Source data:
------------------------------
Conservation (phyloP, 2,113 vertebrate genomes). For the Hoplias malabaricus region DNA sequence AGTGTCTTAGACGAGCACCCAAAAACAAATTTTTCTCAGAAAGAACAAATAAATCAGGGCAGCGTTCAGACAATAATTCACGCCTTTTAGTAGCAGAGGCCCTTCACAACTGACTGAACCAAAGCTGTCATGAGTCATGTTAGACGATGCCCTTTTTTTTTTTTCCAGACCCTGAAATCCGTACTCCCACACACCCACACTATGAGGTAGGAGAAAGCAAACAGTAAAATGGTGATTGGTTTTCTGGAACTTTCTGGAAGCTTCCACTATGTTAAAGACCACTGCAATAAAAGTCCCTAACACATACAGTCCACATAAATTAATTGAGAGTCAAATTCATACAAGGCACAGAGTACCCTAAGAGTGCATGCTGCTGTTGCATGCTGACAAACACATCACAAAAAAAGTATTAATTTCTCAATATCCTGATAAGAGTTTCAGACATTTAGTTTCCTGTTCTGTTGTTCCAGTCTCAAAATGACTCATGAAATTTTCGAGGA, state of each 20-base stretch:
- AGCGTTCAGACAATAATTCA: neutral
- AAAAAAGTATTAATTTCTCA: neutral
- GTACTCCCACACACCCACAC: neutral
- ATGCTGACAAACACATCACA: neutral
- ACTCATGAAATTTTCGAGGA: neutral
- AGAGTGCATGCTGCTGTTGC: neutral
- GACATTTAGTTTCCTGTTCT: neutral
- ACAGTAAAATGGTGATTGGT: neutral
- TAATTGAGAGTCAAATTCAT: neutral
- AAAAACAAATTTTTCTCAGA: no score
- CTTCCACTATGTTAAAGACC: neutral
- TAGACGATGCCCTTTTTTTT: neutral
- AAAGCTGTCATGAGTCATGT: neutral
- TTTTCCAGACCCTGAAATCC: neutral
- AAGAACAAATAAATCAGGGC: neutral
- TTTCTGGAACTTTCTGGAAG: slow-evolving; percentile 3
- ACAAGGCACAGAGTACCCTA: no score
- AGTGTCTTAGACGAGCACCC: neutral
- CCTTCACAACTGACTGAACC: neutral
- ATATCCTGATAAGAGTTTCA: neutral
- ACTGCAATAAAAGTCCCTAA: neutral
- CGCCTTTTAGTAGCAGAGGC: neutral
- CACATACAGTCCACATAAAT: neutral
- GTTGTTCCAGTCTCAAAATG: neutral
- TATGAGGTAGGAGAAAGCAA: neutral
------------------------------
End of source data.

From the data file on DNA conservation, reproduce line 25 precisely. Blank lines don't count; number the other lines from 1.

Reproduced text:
- GTTGTTCCAGTCTCAAAATG: neutral